Just Retirement to Cut Jobs, Target New Revenue

Just Retirement Group Plc (JRG) said it’s cutting jobs as part of a 14 million-pound ($23.7 million) cost-saving initiative in the wake of government plans to overhaul the annuities market.

The insurer, which today reported a 50 percent drop in annuity sales since the government unveiled its plan in the March budget, announced cost savings for the next financial year, according to a statement. The shares climbed.

“It will include redundancies,” Chief Executive Officer Rodney Cook said on a conference call with journalists, without giving details. “Activity levels appear to be stabilizing at around half of pre-budget levels. That is not good, but it’s not nearly as bad as the forecast of the death of the annuity industry.”

Shares of Just Retirement have slumped 40 percent since Chancellor Exchequer George Osborne scrapped rules in his 2014 budget that pushed retirees to buy annuities with their pension savings. The shares rose 1.7 percent to 160 pence in London trading as the Surrey, England-based company said it will look to other retirement products to recapture lost revenue.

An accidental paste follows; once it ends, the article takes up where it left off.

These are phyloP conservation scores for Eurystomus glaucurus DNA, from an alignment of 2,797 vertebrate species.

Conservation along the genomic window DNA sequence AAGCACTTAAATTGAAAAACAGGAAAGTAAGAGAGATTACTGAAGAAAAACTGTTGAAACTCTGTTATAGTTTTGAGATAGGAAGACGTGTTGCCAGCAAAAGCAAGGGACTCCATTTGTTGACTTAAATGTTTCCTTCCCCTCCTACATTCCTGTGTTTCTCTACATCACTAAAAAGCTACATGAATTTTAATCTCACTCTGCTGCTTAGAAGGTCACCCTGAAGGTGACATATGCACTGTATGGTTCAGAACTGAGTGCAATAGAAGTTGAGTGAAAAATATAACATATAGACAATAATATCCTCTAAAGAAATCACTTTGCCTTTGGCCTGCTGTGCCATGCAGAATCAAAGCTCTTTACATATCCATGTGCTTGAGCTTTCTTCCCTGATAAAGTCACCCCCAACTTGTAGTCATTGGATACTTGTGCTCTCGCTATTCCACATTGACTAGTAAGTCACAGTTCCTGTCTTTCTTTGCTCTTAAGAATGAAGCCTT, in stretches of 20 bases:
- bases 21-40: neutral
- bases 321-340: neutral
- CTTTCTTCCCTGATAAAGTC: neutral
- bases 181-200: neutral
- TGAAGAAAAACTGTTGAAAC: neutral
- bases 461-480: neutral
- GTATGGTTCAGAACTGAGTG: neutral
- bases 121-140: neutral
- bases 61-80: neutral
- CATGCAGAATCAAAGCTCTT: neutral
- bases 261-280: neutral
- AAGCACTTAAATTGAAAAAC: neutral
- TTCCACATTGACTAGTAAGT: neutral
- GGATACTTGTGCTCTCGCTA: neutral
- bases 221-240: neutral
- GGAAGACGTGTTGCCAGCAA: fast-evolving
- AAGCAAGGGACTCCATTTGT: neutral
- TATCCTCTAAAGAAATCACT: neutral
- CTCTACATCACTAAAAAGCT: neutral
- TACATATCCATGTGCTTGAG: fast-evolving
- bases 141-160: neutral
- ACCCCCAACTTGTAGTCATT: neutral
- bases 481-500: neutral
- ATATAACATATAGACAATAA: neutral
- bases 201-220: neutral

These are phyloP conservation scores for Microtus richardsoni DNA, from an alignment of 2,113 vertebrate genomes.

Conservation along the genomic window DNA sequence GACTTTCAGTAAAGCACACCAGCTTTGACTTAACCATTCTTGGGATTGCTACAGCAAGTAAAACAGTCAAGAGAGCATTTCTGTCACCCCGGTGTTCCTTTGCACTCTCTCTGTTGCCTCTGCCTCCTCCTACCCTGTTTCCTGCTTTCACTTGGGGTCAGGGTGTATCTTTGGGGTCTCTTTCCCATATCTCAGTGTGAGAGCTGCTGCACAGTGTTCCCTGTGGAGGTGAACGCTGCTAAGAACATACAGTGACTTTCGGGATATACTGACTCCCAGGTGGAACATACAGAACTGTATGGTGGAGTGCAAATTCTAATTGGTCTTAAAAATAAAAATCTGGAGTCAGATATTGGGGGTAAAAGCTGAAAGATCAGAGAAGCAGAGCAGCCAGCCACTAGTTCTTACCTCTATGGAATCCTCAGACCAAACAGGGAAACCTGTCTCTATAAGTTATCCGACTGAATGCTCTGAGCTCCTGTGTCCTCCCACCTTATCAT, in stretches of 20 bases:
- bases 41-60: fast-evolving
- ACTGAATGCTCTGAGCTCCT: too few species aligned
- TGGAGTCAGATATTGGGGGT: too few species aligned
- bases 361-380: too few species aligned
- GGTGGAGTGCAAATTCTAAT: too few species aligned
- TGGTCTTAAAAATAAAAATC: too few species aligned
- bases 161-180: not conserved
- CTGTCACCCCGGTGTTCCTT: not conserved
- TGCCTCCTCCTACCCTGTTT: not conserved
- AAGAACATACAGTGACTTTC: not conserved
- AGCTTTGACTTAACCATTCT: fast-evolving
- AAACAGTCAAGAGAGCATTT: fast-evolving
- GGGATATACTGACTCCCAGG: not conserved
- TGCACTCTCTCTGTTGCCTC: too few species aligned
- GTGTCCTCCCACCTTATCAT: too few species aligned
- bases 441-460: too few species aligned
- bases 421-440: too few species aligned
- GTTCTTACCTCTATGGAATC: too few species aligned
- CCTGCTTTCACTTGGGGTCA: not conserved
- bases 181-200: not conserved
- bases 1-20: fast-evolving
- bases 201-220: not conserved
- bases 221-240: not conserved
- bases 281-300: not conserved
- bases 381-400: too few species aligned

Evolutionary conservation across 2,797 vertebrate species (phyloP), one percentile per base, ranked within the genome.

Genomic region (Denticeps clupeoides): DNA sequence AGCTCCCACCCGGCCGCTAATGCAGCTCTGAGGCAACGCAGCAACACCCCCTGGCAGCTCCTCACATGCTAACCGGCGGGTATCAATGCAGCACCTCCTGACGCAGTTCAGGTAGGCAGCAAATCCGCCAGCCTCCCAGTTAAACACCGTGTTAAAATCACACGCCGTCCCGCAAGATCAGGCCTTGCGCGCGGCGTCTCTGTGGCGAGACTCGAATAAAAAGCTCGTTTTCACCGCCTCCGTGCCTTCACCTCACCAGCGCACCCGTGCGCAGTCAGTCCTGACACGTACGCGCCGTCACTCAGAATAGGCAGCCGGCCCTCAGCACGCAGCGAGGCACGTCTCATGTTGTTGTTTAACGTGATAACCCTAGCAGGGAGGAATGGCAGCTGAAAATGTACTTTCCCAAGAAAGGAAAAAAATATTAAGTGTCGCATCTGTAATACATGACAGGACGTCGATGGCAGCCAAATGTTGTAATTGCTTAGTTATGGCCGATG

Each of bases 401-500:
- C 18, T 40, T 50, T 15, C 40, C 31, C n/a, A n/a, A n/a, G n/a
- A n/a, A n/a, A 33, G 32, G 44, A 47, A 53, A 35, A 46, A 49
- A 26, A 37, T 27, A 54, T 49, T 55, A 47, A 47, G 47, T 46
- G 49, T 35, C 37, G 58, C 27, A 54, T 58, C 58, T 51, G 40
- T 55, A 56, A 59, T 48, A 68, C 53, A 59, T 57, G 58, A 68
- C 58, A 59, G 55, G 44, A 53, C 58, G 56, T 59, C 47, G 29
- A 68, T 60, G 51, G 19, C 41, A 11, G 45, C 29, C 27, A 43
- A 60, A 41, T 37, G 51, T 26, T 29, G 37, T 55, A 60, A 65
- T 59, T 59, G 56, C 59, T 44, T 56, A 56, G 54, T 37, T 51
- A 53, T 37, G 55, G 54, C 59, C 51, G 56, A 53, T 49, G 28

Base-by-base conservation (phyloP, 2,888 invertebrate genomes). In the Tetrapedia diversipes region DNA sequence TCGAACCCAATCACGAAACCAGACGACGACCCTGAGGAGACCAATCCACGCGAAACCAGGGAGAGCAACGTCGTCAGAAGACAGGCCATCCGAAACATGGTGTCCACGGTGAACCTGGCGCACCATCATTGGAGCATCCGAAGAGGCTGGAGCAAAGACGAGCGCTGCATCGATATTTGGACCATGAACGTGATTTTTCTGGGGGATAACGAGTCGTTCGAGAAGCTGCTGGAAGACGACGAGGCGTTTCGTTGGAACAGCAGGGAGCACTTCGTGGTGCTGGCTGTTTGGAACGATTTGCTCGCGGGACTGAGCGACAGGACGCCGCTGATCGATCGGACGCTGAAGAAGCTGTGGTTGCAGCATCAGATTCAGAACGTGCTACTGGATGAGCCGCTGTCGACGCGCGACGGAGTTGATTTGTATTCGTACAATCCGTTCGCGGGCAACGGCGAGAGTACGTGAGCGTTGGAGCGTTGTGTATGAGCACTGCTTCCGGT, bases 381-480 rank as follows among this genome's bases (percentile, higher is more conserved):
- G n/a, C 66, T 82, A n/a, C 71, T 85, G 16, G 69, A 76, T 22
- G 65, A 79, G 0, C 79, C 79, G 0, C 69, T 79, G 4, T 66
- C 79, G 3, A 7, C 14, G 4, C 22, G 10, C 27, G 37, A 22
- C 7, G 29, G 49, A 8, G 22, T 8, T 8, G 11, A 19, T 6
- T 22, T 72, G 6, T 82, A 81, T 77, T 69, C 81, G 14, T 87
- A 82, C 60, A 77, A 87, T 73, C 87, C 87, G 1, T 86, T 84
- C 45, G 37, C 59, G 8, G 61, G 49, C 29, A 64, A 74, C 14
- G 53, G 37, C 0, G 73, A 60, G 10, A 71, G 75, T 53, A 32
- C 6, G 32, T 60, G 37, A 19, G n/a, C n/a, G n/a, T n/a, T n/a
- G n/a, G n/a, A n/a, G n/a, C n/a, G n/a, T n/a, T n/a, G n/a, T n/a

As with U.K. competitors including Legal & General Group Plc (LGEN), Just Retirement reported higher revenue from the de-risking market where it assumes liabilities from defined-benefit pensions on companies’ balance sheets. The insurer today reported 37 million pounds of revenue in the third quarter from such de-risking and said it remains confident that it will write at least 80 million pounds of defined-benefit premiums for the full year.

“There is huge number of small defined-benefit schemes that need to de-risk, and we see that as being a much larger portion of our sales” going forward, Cook said

The company still reported a 34 percent increase in individual annuities in the third quarter and a 128 percent jump in life time, or reverse, mortgages to 159 million pounds.

To contact the reporter on this story: Sarah Jones in London at sjones35@bloomberg.net

To contact the editors responsible for this story: Edward Evans at eevans3@bloomberg.net Steve Bailey

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